LAKEWOOD RANCH — Max Collado stood on a broken foot while he did his homework.
Then, he abruptly hopped to the couch where the History Channel awaited.
Max stared hard at the screen and ignored pleas from his mother to return to his homework.
That’s when the screech of the school bus brakes from outside told him to run to the front door, open it and welcome home his younger brother.
Max returned with crutches.
A 9-year-old at Sea of Strengths Academy in Lakewood Ranch, Max suffers from attention deficit hyperactivity disorder (ADHD), dyslexia and post-traumatic stress (PTS).
Max’s mother, Alexandra Collado, took him in as a foster baby at 3 months old and ended up adopting him. She took part in Lakewood Ranch’s first Children and Adults with Attention Deficit/Hyperactivity Disorder (CHADD) group. CHADD is a 25-year-old national support group for parents of children with ADHD. The Lakewood Ranch group held its first meeting Dec. 5.
Susan Stevens, owner Sea of Strengths Academy, a school with fewer than 20 students and four teachers designated to teach children with learning disabilities, speech language disabilities, ADHD or those who struggle in reading and math, started the local CHADD group in response to a growing need.
Open and free to the public, the group will meet once a month for an hour and feature guest speakers, such as a school psychologist or a doctor, every session.
“I’ve always wanted to do this,” Stevens says. “It (ADHD) is such a hidden problem. It provides an opportunity for parents to strategize about how to deal with it. Kids with ADHD have problems with self-regulation so it’s tough for them to realize the consequences of their actions. Parents can help with that.”
Max shows all the signs of an ADHD child — hyperactivity and focus issues that won’t go away — and more.
In occupational therapy since he was baby for sensory and fine motor-skill issues, Max, never played with anything or anyone.
He couldn’t handle sports; there were too many children and too much action.
He tried Cub Scouts, but would go from chasing friends, to sitting in a corner and not talking.
“He would just wander around,” says Collado, who has a biological son and five adopted children, including Max. She also cares for a medical foster baby. “There would be off-the-wall, out-of-control meltdown and tantrums,” says Collado.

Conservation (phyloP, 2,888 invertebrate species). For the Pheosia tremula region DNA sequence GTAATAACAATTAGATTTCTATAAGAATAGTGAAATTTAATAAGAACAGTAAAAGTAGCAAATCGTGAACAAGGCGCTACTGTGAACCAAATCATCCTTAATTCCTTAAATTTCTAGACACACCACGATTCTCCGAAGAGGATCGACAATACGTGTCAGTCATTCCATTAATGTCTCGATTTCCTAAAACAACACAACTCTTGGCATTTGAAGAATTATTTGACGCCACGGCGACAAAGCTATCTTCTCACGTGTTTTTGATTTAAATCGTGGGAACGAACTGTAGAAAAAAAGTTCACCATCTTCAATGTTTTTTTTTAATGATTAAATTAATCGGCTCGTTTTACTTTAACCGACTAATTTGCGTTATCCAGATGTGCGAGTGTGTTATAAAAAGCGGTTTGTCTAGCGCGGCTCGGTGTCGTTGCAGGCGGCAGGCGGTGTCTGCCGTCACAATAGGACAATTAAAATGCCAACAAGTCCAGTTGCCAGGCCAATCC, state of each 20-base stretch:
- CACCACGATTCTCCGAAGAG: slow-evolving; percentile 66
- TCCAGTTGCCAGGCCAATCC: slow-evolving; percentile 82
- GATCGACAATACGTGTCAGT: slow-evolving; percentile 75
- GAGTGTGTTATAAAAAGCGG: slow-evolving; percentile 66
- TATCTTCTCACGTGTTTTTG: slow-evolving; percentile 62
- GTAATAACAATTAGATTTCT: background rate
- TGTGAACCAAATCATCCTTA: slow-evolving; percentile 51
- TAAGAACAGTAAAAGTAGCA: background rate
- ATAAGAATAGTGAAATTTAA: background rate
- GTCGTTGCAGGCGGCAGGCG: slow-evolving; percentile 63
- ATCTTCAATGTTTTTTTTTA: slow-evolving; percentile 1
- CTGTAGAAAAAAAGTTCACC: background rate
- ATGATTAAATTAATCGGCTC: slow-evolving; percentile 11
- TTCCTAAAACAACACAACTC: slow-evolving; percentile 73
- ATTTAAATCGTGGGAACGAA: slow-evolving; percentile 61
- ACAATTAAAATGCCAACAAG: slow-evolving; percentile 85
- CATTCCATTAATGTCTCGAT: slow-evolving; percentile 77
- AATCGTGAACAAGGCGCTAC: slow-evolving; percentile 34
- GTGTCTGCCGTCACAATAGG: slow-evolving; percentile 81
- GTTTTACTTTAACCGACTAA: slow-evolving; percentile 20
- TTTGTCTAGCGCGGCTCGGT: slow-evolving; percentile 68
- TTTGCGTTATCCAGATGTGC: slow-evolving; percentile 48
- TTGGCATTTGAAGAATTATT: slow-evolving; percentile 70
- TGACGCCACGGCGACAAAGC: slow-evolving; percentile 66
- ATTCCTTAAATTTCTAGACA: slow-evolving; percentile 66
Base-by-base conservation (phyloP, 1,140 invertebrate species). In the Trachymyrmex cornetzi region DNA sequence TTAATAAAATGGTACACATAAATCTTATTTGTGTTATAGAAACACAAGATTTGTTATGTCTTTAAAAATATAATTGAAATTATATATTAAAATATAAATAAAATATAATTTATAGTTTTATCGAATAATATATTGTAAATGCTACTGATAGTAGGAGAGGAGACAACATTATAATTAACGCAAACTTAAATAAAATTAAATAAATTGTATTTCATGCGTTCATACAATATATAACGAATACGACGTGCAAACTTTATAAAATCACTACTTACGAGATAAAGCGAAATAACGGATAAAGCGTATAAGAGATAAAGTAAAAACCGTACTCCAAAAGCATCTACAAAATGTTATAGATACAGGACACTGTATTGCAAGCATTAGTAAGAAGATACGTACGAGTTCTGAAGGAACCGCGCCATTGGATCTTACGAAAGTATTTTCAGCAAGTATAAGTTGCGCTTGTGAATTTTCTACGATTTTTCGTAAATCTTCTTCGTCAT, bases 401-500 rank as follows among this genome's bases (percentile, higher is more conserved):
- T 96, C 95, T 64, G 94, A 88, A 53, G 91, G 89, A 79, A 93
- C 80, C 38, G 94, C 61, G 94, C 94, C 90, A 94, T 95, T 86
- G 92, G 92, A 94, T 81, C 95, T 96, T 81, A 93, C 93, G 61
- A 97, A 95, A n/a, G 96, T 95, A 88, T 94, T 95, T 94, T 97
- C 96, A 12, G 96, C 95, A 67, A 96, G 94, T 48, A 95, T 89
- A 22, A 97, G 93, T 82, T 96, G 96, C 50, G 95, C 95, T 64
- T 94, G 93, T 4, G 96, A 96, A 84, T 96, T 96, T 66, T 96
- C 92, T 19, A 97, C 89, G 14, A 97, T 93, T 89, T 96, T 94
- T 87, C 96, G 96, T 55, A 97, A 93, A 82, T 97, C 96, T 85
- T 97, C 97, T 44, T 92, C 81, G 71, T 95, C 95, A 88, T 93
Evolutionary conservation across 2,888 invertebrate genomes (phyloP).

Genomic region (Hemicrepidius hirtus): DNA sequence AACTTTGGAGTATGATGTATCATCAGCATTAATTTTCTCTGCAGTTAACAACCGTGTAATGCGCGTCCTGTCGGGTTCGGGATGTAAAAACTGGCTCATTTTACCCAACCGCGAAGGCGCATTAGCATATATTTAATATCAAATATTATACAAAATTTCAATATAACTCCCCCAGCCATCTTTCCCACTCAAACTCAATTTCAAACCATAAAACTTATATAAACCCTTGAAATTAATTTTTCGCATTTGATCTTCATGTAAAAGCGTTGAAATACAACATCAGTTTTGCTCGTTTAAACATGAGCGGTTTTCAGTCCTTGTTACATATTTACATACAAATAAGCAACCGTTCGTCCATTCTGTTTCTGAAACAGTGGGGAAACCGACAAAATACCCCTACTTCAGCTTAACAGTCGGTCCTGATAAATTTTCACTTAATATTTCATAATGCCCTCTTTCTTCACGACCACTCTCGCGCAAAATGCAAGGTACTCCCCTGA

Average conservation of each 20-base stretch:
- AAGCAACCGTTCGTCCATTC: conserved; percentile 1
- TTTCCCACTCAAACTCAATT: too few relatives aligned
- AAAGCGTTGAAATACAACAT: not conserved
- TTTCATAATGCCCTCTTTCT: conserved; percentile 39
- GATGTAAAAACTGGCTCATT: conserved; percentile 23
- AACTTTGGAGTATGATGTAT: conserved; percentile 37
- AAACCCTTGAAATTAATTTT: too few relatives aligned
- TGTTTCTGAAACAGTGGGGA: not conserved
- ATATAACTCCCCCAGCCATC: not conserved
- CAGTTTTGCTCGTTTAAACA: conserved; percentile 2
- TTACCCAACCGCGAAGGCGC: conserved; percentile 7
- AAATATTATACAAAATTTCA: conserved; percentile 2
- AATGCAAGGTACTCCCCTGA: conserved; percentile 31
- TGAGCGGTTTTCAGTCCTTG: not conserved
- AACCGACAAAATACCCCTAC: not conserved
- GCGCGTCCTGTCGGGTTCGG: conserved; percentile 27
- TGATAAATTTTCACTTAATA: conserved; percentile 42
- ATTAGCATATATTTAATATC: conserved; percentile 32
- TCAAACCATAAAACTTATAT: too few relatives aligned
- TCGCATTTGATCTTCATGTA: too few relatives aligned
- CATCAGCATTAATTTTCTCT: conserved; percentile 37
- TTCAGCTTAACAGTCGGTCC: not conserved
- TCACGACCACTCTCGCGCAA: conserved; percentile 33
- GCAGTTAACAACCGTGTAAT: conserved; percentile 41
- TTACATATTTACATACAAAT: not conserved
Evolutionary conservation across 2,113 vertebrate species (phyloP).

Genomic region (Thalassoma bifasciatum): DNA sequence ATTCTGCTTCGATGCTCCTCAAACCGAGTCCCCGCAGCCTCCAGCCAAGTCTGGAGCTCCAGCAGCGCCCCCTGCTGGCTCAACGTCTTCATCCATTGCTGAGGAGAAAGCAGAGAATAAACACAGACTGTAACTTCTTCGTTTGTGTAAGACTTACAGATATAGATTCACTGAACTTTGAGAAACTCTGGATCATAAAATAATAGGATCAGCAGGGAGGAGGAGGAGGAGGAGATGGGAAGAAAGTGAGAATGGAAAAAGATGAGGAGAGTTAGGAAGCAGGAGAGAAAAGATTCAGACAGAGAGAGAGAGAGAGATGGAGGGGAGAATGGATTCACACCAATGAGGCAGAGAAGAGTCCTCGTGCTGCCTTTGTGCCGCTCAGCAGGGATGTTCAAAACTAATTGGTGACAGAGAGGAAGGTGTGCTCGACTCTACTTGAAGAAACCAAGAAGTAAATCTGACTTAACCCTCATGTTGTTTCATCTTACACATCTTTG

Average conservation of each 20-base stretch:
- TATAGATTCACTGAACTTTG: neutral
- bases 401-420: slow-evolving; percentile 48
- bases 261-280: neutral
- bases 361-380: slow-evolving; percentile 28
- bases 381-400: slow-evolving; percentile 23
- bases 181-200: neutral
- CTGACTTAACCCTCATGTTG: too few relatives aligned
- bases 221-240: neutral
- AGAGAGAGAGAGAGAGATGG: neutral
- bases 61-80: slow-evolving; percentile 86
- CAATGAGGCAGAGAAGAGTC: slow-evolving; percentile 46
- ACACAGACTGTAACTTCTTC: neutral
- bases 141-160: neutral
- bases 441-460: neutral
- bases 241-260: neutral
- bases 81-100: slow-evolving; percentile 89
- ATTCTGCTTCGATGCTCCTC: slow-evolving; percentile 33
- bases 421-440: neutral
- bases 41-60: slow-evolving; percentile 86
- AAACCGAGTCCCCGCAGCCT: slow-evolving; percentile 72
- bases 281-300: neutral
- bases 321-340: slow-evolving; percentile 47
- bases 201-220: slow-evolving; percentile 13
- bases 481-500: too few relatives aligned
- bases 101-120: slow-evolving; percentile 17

Max interrupted: “I like anything fun. I can’t stand when I’m inside with nothing to do.”
The problems went deeper for Max.
Before he was 4, doctors diagnosed him with ADHD, PTS and dyslexia — a visual processing disorder that makes reading difficult.
Max was reunited with his biological parents before Collado officially adopted him. But the parents couldn’t prove themselves fit to care for Max, so he returned to the Collados.
“He doesn’t have concrete memories of that, but there’s always this feeling of ‘I’m going to lose somebody,’” Collado says. That’s where the PTS comes from.
At Tara Elementary School, Max would refuse to read and write, although he was advanced in math.
As the bad reports cards rolled in, Max began thinking he was dumb. That turned into behavioral issues and the ADHD symptoms seemed to get worse.
Seeking more individualized care, Collado started Max at Sea of Strengths this year. She calls it a “godsend.” Max has already brought in straight A’s.
Sea of Strength teaches phonetic sounds. Sitting on the couch, Max tapped his thumbs together. He says one thumb represented the letter ‘B’ while the other equaled ‘D.’ Put it together and you get “bed,” he says. At Sea of Strengths, teachers also bring out Max’s compassion rather than dwell on what he can’t do.
“Public school teachers would grow aggravated with him,” Collado says. “They didn’t see that, yes, Max can be pain, but he is also a wonderful little boy.”
“I love school now,” Max added. “There were too many kids before. There was all this noise at lunch, and you know me.”
As his confidence grows, Max learns to rein in his disorders. It doesn’t always work.
A few weeks ago, Max jumped off a 6-foot fence and broke his foot in two places. The other night, he picked at the wood of his bunk bed. A small piece of wood got in his eye and scratched his cornea.
Max used to be on the prescription drug Adderall but can’t take it anymore because it gave him a movement disorder that brought him to All Children’s Hospital, in St. Petersburg.
Now he takes an ADHD medicine and mood stabilizer. He usually crashes by 7 p.m.
“There are still a couple of breaks and filters missing,” says Collado.
Now, Collado turns to CHADD, as a way to help others as much as herself.
“I want other parents to know that it’s (ADHD) out there,” Collado says. “It’s not easy being the parent of a ADHD child. It’s not just a diagnosis for the child. The whole family is affected. It’s nice to sit with people going through the same thing and talk about not just the child, but how it affects the parents, the siblings, the marriage.”
Max will continue being himself, even if he doesn’t really understand what that means.
Collado asked her son is he knows what ADHD is. Max replied, “No.”
“For him, it is, ‘This is just the way I am,” Collado says.
Contact Josh Siegel at email@example.com